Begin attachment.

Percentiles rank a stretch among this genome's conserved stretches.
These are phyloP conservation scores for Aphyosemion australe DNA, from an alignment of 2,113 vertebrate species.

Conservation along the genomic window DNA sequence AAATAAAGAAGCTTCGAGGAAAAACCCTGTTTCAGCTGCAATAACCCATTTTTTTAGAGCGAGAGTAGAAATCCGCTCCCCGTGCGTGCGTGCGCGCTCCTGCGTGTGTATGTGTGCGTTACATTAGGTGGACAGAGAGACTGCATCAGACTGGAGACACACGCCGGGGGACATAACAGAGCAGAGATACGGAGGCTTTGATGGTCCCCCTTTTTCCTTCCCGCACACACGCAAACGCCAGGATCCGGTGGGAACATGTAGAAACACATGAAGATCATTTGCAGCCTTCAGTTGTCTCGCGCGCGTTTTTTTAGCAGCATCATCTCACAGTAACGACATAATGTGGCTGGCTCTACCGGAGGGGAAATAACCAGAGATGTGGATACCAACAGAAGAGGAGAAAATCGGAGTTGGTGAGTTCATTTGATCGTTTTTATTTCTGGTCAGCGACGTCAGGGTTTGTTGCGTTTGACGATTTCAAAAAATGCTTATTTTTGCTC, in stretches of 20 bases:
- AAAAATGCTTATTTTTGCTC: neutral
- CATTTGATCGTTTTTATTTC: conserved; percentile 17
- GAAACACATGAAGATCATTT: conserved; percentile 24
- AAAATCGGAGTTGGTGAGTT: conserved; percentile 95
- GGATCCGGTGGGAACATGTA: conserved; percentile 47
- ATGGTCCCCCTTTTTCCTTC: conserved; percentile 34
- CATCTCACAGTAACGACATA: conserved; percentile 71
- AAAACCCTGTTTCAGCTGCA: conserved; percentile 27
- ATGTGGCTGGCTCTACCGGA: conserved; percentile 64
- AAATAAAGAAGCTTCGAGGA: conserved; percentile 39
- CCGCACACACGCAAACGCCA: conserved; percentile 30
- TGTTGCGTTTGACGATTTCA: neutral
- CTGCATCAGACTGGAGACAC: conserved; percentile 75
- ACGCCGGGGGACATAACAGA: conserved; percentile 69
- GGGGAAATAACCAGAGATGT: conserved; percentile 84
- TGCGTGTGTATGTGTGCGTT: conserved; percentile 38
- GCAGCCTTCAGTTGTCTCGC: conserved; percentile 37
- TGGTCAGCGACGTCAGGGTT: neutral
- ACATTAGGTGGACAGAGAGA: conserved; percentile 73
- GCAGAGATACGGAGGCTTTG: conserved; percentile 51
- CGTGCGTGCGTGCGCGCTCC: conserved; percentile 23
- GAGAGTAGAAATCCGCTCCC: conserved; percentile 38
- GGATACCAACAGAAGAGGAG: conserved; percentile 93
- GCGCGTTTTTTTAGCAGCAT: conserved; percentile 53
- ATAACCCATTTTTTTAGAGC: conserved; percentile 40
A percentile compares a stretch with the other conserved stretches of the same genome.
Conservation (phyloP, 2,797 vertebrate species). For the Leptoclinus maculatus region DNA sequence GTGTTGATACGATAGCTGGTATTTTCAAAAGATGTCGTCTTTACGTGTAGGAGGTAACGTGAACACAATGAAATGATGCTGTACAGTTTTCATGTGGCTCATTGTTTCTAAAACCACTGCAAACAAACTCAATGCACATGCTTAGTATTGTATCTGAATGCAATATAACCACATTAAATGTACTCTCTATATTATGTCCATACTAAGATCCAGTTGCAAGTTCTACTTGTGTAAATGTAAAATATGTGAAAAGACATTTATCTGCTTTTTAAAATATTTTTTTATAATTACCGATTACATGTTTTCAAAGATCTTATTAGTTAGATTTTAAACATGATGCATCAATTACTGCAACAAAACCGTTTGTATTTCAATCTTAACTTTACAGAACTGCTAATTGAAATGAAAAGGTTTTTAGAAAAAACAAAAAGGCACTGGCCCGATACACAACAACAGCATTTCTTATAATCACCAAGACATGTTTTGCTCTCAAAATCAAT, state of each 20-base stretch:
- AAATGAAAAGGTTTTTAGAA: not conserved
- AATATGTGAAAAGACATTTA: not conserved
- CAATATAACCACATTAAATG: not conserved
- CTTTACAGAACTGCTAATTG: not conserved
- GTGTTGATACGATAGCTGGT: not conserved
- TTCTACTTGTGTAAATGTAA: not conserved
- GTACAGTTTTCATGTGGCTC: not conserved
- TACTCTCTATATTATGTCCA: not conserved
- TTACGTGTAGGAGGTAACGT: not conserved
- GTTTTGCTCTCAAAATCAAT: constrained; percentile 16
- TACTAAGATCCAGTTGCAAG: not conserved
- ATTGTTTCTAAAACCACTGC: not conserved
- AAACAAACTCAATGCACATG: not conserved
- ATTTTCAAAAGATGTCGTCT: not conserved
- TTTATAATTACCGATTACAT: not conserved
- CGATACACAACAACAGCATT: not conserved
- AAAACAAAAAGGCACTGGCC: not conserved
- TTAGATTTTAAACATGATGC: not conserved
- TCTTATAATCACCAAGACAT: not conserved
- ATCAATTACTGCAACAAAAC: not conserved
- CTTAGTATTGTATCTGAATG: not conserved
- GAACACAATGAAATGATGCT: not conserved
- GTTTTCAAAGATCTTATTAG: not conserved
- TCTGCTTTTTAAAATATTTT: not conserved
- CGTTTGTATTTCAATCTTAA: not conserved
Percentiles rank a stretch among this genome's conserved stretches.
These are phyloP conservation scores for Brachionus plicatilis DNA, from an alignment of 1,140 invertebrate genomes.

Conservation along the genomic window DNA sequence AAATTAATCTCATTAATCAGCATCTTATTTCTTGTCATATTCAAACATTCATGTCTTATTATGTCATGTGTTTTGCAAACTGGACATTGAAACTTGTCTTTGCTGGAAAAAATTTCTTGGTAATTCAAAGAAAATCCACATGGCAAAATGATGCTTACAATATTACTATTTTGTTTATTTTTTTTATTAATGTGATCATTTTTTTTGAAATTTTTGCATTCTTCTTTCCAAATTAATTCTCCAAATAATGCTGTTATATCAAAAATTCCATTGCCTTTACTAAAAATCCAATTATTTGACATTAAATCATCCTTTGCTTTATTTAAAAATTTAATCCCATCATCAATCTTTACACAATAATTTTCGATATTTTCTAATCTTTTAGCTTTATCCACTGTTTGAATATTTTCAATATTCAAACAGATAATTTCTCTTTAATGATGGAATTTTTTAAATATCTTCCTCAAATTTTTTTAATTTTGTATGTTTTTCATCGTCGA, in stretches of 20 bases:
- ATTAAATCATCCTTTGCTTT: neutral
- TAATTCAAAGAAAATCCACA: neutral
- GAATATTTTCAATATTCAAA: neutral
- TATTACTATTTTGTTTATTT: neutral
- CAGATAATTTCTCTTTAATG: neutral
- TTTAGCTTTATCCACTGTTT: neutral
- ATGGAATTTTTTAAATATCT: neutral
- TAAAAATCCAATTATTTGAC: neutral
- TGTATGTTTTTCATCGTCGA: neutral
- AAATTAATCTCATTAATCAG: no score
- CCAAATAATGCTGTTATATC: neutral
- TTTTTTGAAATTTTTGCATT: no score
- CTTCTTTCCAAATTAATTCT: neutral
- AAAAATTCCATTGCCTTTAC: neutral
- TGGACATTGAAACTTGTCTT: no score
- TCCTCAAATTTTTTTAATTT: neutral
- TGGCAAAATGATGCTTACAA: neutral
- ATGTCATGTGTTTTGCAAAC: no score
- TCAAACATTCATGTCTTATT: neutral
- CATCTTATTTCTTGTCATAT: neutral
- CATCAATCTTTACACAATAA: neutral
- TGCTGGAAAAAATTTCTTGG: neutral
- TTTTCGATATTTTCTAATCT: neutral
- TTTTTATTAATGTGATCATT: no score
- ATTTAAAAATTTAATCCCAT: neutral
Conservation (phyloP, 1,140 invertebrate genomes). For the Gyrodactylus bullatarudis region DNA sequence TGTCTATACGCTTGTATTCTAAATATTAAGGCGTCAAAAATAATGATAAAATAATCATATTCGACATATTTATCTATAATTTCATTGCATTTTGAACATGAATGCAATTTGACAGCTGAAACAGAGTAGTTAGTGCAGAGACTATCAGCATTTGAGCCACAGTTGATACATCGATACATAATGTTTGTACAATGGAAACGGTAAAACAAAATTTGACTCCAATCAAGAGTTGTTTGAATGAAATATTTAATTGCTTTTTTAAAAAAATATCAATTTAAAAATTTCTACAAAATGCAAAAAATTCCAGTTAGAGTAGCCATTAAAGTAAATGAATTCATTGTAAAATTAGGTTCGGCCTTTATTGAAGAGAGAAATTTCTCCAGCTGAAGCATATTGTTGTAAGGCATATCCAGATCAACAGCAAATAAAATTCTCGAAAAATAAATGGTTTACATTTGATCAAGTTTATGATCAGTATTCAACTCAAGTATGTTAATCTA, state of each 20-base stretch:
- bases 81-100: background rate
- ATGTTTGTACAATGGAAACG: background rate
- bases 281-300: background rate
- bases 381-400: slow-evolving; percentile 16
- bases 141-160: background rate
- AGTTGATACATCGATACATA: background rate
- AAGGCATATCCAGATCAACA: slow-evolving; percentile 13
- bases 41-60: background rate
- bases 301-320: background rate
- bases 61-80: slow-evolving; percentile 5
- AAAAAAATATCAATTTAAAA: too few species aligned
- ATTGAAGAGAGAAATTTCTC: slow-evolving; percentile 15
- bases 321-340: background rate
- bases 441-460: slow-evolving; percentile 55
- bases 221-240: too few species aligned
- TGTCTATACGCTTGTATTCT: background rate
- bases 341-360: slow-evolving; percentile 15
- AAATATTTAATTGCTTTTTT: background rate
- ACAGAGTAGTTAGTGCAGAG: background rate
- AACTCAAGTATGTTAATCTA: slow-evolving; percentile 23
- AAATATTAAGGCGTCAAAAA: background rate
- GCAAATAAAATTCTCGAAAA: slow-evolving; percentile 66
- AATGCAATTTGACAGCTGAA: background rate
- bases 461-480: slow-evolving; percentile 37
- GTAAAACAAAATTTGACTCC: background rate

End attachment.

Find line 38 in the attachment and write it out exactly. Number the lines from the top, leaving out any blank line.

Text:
- TACTCTCTATATTATGTCCA: not conserved